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I have a text file where each line is a path of word strings word1/word2/.../wordn and I want to query the file. I need to build a tree which stores the words and each line of the file as a path so that anytime I search for a word, I get the word-node and all the paths this word belongs to. I was wondering if there is a build-in tree/graph related library in java or if there is a suitable particular tree structure I could use for the current problem. Actually, my basic idea is to construct a tree so that I read the file by line and add the nodes and line-path to that tree. Any ideas-suggestions?

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Can a word node be at two different levels in different lines? Example - line1: foo/bar, line2: baz/foo/qux. Here foo is the root of line 1, but the second level in line 2. –  Mark Byers Jan 11 '10 at 20:21
    
Yes it can. So in a case like that the output should be: keyword: "foo" (or "f", "fo" and so on..) path(s): foo -> bar baz -> foo -> qux –  Galois Jan 11 '10 at 22:15
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4 Answers

I'd investigate storing the file in an XML Document and using XPath to search it. Xerces is a good start. Each part of the file (word1/) would be a node with subsequent words (word2) as a child.

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I would build a class that holds a word and the set of lines that contain that word.

When traversing the file's lines, keep a map (java.util.HashMap or java.util.TreeMap, depending on how you need to use it later) with words (Strings) as keys, and the class above as values. For each word on a line, look it up in the dictionary, and add the line to its entry (or add a new entry if it isn't already there).

Looking up which lines the word occur in is a simple map lookup after you have scanned the file.

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What you have is not really a tree at all. I would use a Map<String, List<String>> to store the list of lines that contains each word. This uses O(n) memory and has fast lookup. Example code:

import java.util.*;
import java.io.*;

public class WordNodes
{
    Map<String, List<String>> map = new HashMap<String, List<String>>();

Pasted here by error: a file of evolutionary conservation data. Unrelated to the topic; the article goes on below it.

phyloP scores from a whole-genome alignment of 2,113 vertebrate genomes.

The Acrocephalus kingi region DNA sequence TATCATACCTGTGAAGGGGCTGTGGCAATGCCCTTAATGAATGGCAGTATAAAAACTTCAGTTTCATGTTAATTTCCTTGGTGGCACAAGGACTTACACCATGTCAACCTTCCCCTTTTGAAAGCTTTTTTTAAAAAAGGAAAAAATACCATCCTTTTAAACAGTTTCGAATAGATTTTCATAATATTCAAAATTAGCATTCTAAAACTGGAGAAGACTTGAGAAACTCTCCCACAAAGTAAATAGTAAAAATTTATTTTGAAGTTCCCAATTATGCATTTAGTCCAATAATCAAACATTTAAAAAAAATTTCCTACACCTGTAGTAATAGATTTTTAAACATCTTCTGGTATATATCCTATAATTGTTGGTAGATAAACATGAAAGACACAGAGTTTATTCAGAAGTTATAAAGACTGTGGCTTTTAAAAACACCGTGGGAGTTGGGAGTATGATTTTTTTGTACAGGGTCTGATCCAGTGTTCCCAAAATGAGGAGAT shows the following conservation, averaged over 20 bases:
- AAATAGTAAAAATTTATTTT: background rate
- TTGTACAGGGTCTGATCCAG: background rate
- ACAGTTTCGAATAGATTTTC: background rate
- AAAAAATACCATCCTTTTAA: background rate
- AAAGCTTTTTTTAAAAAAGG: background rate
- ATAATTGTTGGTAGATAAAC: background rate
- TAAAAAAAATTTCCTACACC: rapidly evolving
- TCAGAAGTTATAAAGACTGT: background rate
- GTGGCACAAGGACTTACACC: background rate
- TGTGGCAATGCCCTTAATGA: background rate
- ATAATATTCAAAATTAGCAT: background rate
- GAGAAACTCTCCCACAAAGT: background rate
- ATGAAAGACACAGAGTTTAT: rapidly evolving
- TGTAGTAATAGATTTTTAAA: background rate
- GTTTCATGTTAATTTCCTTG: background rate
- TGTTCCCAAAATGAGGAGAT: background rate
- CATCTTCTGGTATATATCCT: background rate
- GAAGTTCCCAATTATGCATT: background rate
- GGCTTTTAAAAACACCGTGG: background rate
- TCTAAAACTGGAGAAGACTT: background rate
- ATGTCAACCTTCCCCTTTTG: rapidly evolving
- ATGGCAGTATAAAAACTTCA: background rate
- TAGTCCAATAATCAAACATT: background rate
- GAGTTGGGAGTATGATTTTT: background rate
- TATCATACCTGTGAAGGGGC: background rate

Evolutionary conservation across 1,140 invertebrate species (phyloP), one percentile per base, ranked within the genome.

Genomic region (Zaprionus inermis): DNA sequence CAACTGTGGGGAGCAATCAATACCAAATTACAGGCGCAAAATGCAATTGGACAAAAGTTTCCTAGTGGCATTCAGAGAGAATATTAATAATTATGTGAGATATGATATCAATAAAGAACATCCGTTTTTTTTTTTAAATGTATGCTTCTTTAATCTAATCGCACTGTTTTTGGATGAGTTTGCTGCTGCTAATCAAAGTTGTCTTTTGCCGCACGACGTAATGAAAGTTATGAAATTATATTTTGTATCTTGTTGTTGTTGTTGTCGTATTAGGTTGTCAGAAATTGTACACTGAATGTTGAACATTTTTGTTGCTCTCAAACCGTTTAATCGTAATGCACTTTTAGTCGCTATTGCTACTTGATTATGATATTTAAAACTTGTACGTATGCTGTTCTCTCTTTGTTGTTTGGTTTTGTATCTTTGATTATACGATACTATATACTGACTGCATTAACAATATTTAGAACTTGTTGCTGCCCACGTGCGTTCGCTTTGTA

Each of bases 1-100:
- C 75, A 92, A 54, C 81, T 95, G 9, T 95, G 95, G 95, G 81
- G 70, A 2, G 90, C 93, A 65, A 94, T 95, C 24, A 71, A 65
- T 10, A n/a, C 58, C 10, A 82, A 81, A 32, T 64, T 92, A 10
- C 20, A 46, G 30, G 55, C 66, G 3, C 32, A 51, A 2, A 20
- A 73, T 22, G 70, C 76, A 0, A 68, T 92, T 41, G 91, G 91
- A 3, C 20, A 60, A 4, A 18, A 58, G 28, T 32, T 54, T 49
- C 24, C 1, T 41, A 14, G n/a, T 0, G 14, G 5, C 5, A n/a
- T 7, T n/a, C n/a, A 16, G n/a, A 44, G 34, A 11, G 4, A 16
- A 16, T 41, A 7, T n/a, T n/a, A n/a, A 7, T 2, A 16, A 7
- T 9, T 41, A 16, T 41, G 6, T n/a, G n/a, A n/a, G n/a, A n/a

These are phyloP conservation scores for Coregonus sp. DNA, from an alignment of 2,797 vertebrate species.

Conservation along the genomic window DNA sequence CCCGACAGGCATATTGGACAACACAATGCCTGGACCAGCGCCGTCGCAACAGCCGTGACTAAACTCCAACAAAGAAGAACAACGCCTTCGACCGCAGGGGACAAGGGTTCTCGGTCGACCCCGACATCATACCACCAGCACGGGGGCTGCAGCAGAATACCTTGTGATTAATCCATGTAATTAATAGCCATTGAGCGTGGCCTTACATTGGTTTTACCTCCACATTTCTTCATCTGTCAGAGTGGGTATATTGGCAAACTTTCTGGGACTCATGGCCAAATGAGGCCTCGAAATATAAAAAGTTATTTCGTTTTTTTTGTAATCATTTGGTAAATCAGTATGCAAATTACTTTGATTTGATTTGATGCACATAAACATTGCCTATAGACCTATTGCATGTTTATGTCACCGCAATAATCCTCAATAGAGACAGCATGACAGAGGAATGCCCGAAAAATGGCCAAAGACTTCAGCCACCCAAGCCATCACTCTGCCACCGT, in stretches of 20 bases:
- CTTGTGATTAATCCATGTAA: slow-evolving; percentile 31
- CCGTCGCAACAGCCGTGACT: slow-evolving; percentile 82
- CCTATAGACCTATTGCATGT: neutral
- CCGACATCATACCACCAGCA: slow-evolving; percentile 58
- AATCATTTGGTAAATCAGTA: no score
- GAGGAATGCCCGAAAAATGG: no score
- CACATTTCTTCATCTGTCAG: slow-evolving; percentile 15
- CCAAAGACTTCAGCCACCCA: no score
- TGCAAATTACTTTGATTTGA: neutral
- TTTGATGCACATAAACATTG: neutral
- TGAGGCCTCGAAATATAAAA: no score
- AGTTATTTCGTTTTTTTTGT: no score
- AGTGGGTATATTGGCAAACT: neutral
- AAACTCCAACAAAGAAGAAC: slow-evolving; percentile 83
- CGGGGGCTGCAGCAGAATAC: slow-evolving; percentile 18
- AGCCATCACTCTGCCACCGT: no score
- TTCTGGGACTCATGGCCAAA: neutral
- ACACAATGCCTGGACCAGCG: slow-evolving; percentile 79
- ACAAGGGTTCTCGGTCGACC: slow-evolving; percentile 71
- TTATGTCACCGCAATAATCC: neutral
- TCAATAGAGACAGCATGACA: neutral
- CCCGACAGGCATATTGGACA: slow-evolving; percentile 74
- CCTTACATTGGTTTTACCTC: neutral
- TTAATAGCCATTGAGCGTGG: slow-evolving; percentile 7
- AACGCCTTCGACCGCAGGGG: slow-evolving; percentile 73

void readInputFile(String filename) throws IOException, FileNotFoundException
    {
        FileReader fileReader = new FileReader(filename);
        BufferedReader bufferedReader = new BufferedReader(fileReader);
        try
        {
            List<String> lines = new ArrayList<String>();
            String line = null;
            while ((line = bufferedReader.readLine()) != null)
            {
                for (String word: line.split("/"))
                {
                    List<String> list = map.get(word);
                    if (list == null)
                    {
                        list = new ArrayList<String>();
                        map.put(word, list);
                    }
                    list.add(line);
                }
            }
        } finally {
            bufferedReader.close();
        }
    }

    void run() throws IOException, FileNotFoundException
    {
        readInputFile("file.txt");
        InputStreamReader inputStreamReader = new InputStreamReader(System.in);
        BufferedReader bufferedReader = new BufferedReader(inputStreamReader);

        try
        {
            while (true)
            {
                String word = bufferedReader.readLine();
                List<String> lines = map.get(word);
                if (lines == null)
                {
                    System.out.println("Word not found.");
                }
                else
                {
                    for (String line: lines)
                    {
                        System.out.println(line);
                    }
                }
            }
        } finally {
            bufferedReader.close();
        }
    }

    public static void main(String[] args) throws Exception
    {
        new WordNodes().run();
    }
}
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My first though is similar to Liedman's, but slightly different: Rather than creating a new class for the lines, just use a Set<String> (HashSet<String>) or List<String> (ArrayList<String>).

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